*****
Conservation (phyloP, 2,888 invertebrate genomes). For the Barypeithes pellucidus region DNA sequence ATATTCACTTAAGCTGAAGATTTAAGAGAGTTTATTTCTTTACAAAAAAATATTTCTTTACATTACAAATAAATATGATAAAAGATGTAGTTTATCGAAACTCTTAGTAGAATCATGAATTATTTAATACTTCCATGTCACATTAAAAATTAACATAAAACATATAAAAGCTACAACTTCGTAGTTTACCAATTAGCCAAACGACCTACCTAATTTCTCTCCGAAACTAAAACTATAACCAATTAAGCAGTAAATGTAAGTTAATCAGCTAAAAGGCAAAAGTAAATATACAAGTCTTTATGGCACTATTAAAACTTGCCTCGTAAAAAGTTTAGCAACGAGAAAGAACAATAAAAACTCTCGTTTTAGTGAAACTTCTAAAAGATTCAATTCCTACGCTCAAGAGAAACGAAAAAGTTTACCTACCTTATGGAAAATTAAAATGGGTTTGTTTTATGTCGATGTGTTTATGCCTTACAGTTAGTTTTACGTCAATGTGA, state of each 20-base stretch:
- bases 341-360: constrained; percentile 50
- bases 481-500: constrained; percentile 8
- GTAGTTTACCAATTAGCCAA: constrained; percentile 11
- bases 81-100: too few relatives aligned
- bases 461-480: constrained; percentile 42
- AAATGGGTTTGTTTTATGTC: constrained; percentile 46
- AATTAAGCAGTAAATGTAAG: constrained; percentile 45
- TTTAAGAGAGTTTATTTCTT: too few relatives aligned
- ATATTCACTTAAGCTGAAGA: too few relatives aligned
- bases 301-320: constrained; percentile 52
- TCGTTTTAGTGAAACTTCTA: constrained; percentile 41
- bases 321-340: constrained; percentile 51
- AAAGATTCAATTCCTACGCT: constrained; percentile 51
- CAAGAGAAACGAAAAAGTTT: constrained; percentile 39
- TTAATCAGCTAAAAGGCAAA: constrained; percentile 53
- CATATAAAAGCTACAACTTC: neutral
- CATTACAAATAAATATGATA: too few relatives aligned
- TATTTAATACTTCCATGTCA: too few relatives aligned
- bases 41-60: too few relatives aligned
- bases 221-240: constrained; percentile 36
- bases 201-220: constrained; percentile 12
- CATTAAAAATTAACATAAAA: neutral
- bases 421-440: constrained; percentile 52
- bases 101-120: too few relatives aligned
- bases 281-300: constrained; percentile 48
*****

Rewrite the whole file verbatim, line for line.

Conservation (phyloP, 2,888 invertebrate genomes). For the Barypeithes pellucidus region DNA sequence ATATTCACTTAAGCTGAAGATTTAAGAGAGTTTATTTCTTTACAAAAAAATATTTCTTTACATTACAAATAAATATGATAAAAGATGTAGTTTATCGAAACTCTTAGTAGAATCATGAATTATTTAATACTTCCATGTCACATTAAAAATTAACATAAAACATATAAAAGCTACAACTTCGTAGTTTACCAATTAGCCAAACGACCTACCTAATTTCTCTCCGAAACTAAAACTATAACCAATTAAGCAGTAAATGTAAGTTAATCAGCTAAAAGGCAAAAGTAAATATACAAGTCTTTATGGCACTATTAAAACTTGCCTCGTAAAAAGTTTAGCAACGAGAAAGAACAATAAAAACTCTCGTTTTAGTGAAACTTCTAAAAGATTCAATTCCTACGCTCAAGAGAAACGAAAAAGTTTACCTACCTTATGGAAAATTAAAATGGGTTTGTTTTATGTCGATGTGTTTATGCCTTACAGTTAGTTTTACGTCAATGTGA, state of each 20-base stretch:
- bases 341-360: constrained; percentile 50
- bases 481-500: constrained; percentile 8
- GTAGTTTACCAATTAGCCAA: constrained; percentile 11
- bases 81-100: too few relatives aligned
- bases 461-480: constrained; percentile 42
- AAATGGGTTTGTTTTATGTC: constrained; percentile 46
- AATTAAGCAGTAAATGTAAG: constrained; percentile 45
- TTTAAGAGAGTTTATTTCTT: too few relatives aligned
- ATATTCACTTAAGCTGAAGA: too few relatives aligned
- bases 301-320: constrained; percentile 52
- TCGTTTTAGTGAAACTTCTA: constrained; percentile 41
- bases 321-340: constrained; percentile 51
- AAAGATTCAATTCCTACGCT: constrained; percentile 51
- CAAGAGAAACGAAAAAGTTT: constrained; percentile 39
- TTAATCAGCTAAAAGGCAAA: constrained; percentile 53
- CATATAAAAGCTACAACTTC: neutral
- CATTACAAATAAATATGATA: too few relatives aligned
- TATTTAATACTTCCATGTCA: too few relatives aligned
- bases 41-60: too few relatives aligned
- bases 221-240: constrained; percentile 36
- bases 201-220: constrained; percentile 12
- CATTAAAAATTAACATAAAA: neutral
- bases 421-440: constrained; percentile 52
- bases 101-120: too few relatives aligned
- bases 281-300: constrained; percentile 48